Vamos is rapidly establishing itself as one of the most innovative, exciting full-mask mime companies currently touring. Finding Joy will only enhance its reputation. To claim that the play “deals with the issues surrounding dementia” is grossly to underrate its sensitivity and anarchic humanity. It is in no sense an earnest, agenda-driven example of issue-prompted theatre.
It tells, touchingly but with no hint of sentimentality, the story of Joy, struggling to make sense of a world of confusion and fear, surrounded by a gallery of carers, some familial, some institutional. To the amazement and eventual delight of her hard-pressed daughter, Joy’s salvation materialises in the unlikely person of her wildly unconventional grandson. The growing bond of trust and love is superbly dramatised in an episodic structure recreating as memory recollection the seminal moments of her life, from wartime evacuation to courtship, marriage and childbirth. Tribulation and frustration are never underplayed, but are brilliantly transcended by comic inventiveness and an immensely affirmative joie de vivre.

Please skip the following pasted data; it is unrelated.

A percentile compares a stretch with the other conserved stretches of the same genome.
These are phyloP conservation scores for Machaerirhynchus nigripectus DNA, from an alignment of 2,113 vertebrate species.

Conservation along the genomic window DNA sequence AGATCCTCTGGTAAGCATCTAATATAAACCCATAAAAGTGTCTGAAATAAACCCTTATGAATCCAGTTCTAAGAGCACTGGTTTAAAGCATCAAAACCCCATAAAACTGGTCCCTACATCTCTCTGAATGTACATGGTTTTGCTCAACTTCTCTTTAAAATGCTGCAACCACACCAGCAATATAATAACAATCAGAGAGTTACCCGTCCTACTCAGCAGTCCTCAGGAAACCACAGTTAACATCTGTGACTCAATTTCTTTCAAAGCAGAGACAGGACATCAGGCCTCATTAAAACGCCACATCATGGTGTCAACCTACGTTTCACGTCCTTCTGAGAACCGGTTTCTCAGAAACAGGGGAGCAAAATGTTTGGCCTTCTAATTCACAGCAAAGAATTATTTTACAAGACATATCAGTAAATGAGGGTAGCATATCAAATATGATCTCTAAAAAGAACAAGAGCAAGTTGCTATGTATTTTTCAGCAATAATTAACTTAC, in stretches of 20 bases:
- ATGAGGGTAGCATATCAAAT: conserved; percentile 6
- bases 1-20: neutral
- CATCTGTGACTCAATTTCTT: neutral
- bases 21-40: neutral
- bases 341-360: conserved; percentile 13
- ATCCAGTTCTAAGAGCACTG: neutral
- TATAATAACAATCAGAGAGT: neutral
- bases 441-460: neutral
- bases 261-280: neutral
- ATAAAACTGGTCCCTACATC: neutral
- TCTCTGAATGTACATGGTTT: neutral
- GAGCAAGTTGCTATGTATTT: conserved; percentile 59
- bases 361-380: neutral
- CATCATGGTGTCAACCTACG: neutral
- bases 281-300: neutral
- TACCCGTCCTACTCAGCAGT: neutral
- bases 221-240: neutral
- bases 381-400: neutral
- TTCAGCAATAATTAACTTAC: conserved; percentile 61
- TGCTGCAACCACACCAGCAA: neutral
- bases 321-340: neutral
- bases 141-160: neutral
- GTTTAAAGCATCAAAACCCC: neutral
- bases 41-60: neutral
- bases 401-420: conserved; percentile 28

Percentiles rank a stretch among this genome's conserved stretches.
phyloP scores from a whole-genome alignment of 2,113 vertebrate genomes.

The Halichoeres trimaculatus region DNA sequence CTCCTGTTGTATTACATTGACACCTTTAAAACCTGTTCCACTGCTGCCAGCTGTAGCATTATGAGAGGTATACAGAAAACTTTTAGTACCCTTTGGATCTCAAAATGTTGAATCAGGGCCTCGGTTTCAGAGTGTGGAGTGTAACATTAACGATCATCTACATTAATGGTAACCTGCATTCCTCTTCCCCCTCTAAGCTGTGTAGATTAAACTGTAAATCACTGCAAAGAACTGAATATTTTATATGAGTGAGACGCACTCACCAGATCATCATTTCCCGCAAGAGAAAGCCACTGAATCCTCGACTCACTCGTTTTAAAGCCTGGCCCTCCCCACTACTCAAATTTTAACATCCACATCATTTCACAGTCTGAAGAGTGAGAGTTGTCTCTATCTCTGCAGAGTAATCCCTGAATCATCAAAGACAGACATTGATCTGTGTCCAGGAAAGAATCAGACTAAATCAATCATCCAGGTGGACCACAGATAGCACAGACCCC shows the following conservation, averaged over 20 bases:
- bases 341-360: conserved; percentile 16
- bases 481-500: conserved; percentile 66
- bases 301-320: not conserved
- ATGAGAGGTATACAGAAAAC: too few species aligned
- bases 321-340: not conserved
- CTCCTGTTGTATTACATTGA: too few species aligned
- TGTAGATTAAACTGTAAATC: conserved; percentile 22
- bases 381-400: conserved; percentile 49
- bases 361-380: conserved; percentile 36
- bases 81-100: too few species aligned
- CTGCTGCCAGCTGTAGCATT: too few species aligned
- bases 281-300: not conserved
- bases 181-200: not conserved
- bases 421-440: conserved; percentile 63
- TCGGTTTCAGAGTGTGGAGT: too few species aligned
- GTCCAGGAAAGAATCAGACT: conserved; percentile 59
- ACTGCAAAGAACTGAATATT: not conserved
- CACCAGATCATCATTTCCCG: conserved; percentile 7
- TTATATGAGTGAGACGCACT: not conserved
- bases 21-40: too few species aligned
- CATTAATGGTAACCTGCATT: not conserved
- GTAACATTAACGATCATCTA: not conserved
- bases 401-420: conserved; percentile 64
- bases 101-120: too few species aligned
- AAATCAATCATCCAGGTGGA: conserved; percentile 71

So much of this achievement is realised by the expressive use of mask and mime in the consummate hands of four performers, by a hauntingly atmospheric soundscape, echoing the periods of Joy’s life. Tellingly, Finding Joy does just that; it undercuts stereotyping and avoids easy demonisation - the professional carers are seen as far from callously clinical. In the director’s own words - the piece “seeks to go beyond dementia to rediscover the person”. It is an intensely moving tribute and triumph. Catch it while you can.